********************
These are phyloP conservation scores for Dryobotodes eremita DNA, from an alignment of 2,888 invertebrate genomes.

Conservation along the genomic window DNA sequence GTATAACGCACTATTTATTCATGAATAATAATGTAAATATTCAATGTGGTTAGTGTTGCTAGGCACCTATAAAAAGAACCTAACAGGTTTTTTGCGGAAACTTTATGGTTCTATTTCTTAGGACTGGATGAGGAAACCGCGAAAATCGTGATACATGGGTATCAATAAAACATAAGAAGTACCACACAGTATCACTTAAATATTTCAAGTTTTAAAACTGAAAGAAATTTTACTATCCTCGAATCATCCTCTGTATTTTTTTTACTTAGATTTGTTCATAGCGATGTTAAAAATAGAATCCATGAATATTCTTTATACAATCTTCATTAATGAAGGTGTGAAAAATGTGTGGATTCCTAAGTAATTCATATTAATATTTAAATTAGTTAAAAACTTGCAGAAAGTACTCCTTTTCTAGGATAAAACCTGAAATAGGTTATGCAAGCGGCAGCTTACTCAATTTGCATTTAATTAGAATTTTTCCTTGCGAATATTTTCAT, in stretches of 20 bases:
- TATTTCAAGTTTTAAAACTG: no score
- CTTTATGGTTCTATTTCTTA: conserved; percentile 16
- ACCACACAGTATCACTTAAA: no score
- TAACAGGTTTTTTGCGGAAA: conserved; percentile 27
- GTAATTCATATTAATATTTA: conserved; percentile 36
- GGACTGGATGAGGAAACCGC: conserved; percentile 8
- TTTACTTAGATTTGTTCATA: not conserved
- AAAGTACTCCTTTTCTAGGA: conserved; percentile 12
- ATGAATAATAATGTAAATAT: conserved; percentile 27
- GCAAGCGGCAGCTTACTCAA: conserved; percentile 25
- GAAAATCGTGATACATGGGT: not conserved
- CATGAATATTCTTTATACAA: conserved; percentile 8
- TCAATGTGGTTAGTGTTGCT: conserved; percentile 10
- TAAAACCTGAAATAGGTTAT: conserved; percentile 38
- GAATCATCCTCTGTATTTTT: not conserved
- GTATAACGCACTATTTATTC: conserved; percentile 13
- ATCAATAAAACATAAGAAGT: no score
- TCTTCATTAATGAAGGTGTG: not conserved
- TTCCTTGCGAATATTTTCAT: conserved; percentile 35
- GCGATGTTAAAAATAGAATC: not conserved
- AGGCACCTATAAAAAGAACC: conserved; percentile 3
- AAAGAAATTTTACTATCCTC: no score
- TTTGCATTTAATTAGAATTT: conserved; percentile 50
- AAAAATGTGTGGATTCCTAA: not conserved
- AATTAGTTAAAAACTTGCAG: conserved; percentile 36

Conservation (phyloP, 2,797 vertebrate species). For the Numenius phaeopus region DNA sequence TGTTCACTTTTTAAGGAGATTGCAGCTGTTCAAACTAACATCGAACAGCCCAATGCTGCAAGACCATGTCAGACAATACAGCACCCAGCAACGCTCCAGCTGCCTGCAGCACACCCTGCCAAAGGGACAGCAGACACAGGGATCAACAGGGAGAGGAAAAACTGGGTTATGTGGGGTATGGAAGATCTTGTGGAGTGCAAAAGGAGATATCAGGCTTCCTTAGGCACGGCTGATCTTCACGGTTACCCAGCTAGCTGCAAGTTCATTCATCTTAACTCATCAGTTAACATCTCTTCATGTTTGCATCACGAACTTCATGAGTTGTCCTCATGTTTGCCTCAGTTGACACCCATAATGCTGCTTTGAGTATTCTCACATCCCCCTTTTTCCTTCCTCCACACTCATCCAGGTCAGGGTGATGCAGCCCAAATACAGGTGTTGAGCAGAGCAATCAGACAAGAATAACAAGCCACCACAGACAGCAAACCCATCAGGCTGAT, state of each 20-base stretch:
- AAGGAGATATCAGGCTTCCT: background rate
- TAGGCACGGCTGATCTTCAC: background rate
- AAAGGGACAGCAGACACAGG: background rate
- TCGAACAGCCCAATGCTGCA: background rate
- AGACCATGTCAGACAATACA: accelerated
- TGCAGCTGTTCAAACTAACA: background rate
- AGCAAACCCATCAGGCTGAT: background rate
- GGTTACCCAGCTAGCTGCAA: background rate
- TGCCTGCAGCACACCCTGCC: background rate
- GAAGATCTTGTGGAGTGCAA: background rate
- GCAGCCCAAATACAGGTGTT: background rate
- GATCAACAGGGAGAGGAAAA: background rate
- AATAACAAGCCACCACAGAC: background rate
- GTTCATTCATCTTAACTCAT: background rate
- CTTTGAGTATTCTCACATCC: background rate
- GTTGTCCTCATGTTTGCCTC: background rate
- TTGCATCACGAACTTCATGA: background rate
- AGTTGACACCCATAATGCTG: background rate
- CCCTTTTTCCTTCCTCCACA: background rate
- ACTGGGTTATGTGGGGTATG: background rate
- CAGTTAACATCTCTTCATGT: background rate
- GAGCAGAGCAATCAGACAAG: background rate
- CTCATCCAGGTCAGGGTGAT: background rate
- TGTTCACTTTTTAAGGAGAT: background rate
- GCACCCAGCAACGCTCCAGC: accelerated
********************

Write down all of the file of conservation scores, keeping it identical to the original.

These are phyloP conservation scores for Dryobotodes eremita DNA, from an alignment of 2,888 invertebrate genomes.

Conservation along the genomic window DNA sequence GTATAACGCACTATTTATTCATGAATAATAATGTAAATATTCAATGTGGTTAGTGTTGCTAGGCACCTATAAAAAGAACCTAACAGGTTTTTTGCGGAAACTTTATGGTTCTATTTCTTAGGACTGGATGAGGAAACCGCGAAAATCGTGATACATGGGTATCAATAAAACATAAGAAGTACCACACAGTATCACTTAAATATTTCAAGTTTTAAAACTGAAAGAAATTTTACTATCCTCGAATCATCCTCTGTATTTTTTTTACTTAGATTTGTTCATAGCGATGTTAAAAATAGAATCCATGAATATTCTTTATACAATCTTCATTAATGAAGGTGTGAAAAATGTGTGGATTCCTAAGTAATTCATATTAATATTTAAATTAGTTAAAAACTTGCAGAAAGTACTCCTTTTCTAGGATAAAACCTGAAATAGGTTATGCAAGCGGCAGCTTACTCAATTTGCATTTAATTAGAATTTTTCCTTGCGAATATTTTCAT, in stretches of 20 bases:
- TATTTCAAGTTTTAAAACTG: no score
- CTTTATGGTTCTATTTCTTA: conserved; percentile 16
- ACCACACAGTATCACTTAAA: no score
- TAACAGGTTTTTTGCGGAAA: conserved; percentile 27
- GTAATTCATATTAATATTTA: conserved; percentile 36
- GGACTGGATGAGGAAACCGC: conserved; percentile 8
- TTTACTTAGATTTGTTCATA: not conserved
- AAAGTACTCCTTTTCTAGGA: conserved; percentile 12
- ATGAATAATAATGTAAATAT: conserved; percentile 27
- GCAAGCGGCAGCTTACTCAA: conserved; percentile 25
- GAAAATCGTGATACATGGGT: not conserved
- CATGAATATTCTTTATACAA: conserved; percentile 8
- TCAATGTGGTTAGTGTTGCT: conserved; percentile 10
- TAAAACCTGAAATAGGTTAT: conserved; percentile 38
- GAATCATCCTCTGTATTTTT: not conserved
- GTATAACGCACTATTTATTC: conserved; percentile 13
- ATCAATAAAACATAAGAAGT: no score
- TCTTCATTAATGAAGGTGTG: not conserved
- TTCCTTGCGAATATTTTCAT: conserved; percentile 35
- GCGATGTTAAAAATAGAATC: not conserved
- AGGCACCTATAAAAAGAACC: conserved; percentile 3
- AAAGAAATTTTACTATCCTC: no score
- TTTGCATTTAATTAGAATTT: conserved; percentile 50
- AAAAATGTGTGGATTCCTAA: not conserved
- AATTAGTTAAAAACTTGCAG: conserved; percentile 36

Conservation (phyloP, 2,797 vertebrate species). For the Numenius phaeopus region DNA sequence TGTTCACTTTTTAAGGAGATTGCAGCTGTTCAAACTAACATCGAACAGCCCAATGCTGCAAGACCATGTCAGACAATACAGCACCCAGCAACGCTCCAGCTGCCTGCAGCACACCCTGCCAAAGGGACAGCAGACACAGGGATCAACAGGGAGAGGAAAAACTGGGTTATGTGGGGTATGGAAGATCTTGTGGAGTGCAAAAGGAGATATCAGGCTTCCTTAGGCACGGCTGATCTTCACGGTTACCCAGCTAGCTGCAAGTTCATTCATCTTAACTCATCAGTTAACATCTCTTCATGTTTGCATCACGAACTTCATGAGTTGTCCTCATGTTTGCCTCAGTTGACACCCATAATGCTGCTTTGAGTATTCTCACATCCCCCTTTTTCCTTCCTCCACACTCATCCAGGTCAGGGTGATGCAGCCCAAATACAGGTGTTGAGCAGAGCAATCAGACAAGAATAACAAGCCACCACAGACAGCAAACCCATCAGGCTGAT, state of each 20-base stretch:
- AAGGAGATATCAGGCTTCCT: background rate
- TAGGCACGGCTGATCTTCAC: background rate
- AAAGGGACAGCAGACACAGG: background rate
- TCGAACAGCCCAATGCTGCA: background rate
- AGACCATGTCAGACAATACA: accelerated
- TGCAGCTGTTCAAACTAACA: background rate
- AGCAAACCCATCAGGCTGAT: background rate
- GGTTACCCAGCTAGCTGCAA: background rate
- TGCCTGCAGCACACCCTGCC: background rate
- GAAGATCTTGTGGAGTGCAA: background rate
- GCAGCCCAAATACAGGTGTT: background rate
- GATCAACAGGGAGAGGAAAA: background rate
- AATAACAAGCCACCACAGAC: background rate
- GTTCATTCATCTTAACTCAT: background rate
- CTTTGAGTATTCTCACATCC: background rate
- GTTGTCCTCATGTTTGCCTC: background rate
- TTGCATCACGAACTTCATGA: background rate
- AGTTGACACCCATAATGCTG: background rate
- CCCTTTTTCCTTCCTCCACA: background rate
- ACTGGGTTATGTGGGGTATG: background rate
- CAGTTAACATCTCTTCATGT: background rate
- GAGCAGAGCAATCAGACAAG: background rate
- CTCATCCAGGTCAGGGTGAT: background rate
- TGTTCACTTTTTAAGGAGAT: background rate
- GCACCCAGCAACGCTCCAGC: accelerated